This September, local areas will be expected to integrate health and education child development reviews that are carried out at two to two and a half years of age. Susan Soar of NCB’s Early Childhood Unit (ECU) explains how this will affect early years practitioners, health visitors and others working with young children.
The year ahead will see the introduction of an integrated health and early education review for children aged two to two and a half. In September 2015 local authorities will be required to bring together the Healthy Child Programme health and development review with the EYFS progress check at two, with the aim of identifying any developmental issues early on and putting in place effective early intervention and support. An NCB study of the implementation of the review in local authority pilot areas explored a number of possible models: from joint meetings between parents, early years practitioners and health visitors, to integration via information sharing after separate reviews have taken place.
So at a point in the calendar when many people choose to reflect upon the past and look ahead to what the coming months will bring, it seems a good time to consider what integrating health and early education reviews might mean for early years practitioners, health visitors and others working with young children. Likewise, are there any actions, or possibly ‘resolutions’, that we as individual practitioners could take during 2015 to support the introduction of the integrated review?
Being ready to form new relationships and build upon existing relationships.
The integrated review is likely to mean the formation of new working relationships for health visitors, early years practitioners and other professionals working with young children and their families. Existing relationships may be re-framed or we may find ourselves needing to work closely with new and unfamiliar colleagues, becoming accustomed to their strengths, weakness and way of working. We will need to have respectful and balanced relationships with parents, or build these where they are lacking, valuing their perspective and the vital information they hold about their child. While the central tool of the integrated review is a parent-completed ‘Ages and Stages Questionnaire’ (ASQ-3), face-to-face discussion about the child is equally valuable and forming a strong partnership with parents can only make it easier for them to contribute freely and openly to the review process.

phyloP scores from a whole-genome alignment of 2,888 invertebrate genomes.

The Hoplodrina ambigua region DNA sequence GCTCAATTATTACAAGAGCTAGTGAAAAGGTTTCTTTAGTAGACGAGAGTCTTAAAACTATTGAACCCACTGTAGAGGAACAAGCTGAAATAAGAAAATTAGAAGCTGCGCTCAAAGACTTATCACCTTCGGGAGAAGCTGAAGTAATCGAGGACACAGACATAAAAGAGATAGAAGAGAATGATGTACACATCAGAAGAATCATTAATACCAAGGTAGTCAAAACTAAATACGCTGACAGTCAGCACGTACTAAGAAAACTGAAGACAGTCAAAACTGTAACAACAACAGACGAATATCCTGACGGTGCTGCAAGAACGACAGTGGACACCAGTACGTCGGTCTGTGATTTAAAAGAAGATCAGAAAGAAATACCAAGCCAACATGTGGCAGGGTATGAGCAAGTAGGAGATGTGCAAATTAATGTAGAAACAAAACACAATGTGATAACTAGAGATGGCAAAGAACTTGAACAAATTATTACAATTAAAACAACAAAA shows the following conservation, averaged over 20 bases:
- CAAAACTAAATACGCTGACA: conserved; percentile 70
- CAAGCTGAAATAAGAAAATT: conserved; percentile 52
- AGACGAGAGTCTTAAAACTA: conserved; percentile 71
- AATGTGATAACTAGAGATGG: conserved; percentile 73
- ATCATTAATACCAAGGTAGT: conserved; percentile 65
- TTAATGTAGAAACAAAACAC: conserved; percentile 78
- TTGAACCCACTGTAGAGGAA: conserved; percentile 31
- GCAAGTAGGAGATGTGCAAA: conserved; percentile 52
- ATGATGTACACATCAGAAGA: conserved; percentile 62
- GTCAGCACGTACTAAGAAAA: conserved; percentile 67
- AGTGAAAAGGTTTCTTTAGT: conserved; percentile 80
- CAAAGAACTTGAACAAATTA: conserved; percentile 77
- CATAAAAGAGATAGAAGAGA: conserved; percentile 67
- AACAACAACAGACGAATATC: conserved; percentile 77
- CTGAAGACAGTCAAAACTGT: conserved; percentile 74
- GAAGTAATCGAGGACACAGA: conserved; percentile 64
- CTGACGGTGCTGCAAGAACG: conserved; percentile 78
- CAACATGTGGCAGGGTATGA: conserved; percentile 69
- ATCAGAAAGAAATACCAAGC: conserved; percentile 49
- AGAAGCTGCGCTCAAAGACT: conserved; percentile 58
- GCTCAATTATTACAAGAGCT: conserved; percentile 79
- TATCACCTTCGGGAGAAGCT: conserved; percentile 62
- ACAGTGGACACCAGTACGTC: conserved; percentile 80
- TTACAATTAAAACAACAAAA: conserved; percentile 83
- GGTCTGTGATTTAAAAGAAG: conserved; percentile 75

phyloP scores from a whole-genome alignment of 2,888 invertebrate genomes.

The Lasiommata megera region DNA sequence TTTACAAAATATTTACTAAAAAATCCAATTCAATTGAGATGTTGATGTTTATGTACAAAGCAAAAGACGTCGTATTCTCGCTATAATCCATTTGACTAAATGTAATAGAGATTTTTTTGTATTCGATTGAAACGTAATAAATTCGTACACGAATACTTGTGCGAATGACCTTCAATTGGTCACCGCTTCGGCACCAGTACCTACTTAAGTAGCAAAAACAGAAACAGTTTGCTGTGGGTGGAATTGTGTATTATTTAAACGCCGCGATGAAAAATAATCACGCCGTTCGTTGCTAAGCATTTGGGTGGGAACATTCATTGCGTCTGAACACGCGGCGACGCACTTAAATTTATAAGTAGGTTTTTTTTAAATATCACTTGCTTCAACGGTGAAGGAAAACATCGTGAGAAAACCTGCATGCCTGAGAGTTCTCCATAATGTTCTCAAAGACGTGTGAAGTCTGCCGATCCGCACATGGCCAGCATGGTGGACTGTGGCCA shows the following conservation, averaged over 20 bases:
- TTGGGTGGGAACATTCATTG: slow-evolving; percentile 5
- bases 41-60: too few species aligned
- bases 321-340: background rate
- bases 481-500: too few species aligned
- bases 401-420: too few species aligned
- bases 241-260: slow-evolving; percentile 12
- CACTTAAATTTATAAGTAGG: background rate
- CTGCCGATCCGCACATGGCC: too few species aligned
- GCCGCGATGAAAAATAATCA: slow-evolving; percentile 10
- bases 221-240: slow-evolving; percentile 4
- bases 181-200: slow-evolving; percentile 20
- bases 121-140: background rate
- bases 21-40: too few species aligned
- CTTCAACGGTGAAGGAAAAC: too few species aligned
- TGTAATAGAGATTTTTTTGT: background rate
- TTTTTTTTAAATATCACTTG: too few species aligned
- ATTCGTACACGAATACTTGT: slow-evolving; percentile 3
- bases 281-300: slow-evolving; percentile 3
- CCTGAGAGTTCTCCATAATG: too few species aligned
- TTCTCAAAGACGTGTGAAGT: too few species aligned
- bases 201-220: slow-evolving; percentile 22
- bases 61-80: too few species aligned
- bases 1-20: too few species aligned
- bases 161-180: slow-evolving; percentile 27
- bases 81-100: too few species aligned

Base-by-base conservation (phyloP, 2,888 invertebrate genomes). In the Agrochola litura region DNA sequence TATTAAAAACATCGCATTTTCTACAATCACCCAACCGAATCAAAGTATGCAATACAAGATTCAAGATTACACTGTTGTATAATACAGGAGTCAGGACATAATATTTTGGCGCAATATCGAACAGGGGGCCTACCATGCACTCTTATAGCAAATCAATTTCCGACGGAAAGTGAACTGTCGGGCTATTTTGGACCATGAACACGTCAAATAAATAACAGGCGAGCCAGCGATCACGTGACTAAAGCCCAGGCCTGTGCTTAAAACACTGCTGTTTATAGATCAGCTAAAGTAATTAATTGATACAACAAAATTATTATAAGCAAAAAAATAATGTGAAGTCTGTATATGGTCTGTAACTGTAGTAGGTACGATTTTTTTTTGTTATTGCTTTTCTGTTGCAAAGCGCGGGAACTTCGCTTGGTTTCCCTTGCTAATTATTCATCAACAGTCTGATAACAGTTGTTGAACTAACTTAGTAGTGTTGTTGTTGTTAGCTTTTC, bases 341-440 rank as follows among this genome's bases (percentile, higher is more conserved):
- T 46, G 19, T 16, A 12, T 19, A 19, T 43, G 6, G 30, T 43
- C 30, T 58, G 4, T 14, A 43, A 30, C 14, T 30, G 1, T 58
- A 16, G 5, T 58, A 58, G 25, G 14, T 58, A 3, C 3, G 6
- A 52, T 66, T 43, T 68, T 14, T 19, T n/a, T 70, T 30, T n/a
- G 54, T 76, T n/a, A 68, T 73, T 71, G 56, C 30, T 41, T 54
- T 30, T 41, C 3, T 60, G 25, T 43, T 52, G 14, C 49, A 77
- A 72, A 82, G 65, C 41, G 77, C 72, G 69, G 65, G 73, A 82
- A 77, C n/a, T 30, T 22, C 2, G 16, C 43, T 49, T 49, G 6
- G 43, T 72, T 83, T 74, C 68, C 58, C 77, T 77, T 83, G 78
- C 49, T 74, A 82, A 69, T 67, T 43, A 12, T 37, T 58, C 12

Going to new places.
One integrated review model trialled by local authorities is that of physically bringing together parents, health visitors and early years practitioners for a joint review meeting. For us this may mean working in new environments, whether that is a health centre, an early years setting, a children’s centre or the child’s own home, or welcoming other professionals into our day-to-day workplace. It can take time to get used to a new environment, yet by acknowledging this we can make it our priority to ensure that the child and their parents feel as comfortable as possible, by providing toys, books and welcoming surroundings.
Learning a new language.
In our work with young children we often speak our own professional ‘language’; using technical terms as an easy shorthand for elements of practice or patterns of behaviour. While we can be instantly understood by our own colleagues, working with other professionals to carry out an integrated review is likely to mean gaining some familiarity with new technical terminology, or helping others to understand our own. This might be particularly important in areas where local authorities plan to integrate health and early education reviews via professional dialogue and information-sharing between health visitors and early years practitioners, after separate reviews have taken place.
Building on what we already do.
Finally, introducing the integrated review is not so much a case of ‘out with the old, in with the new’, but rather a process of drawing together the complementary expertise of early years practitioners and health visitors who are both already reviewing the development of young children around their second birthday. An early years practitioner brings the ongoing observational knowledge of the child; a health visitor brings detailed knowledge of health and development in young children. While this may mean changes to the way we currently work, when these dual perspectives are brought together with the parents’ in-depth knowledge of the child then a more complete picture will be possible.
Susan Soar, NCB Early Childhood Unit and adviser to NCB’s 'Implementation study: integrated review at age 2 to 2-and-a-half years'.
The full review report and a slide pack to support local authorities in implementation of the integrated review are available here.
Find out more about the ECU at NCB here.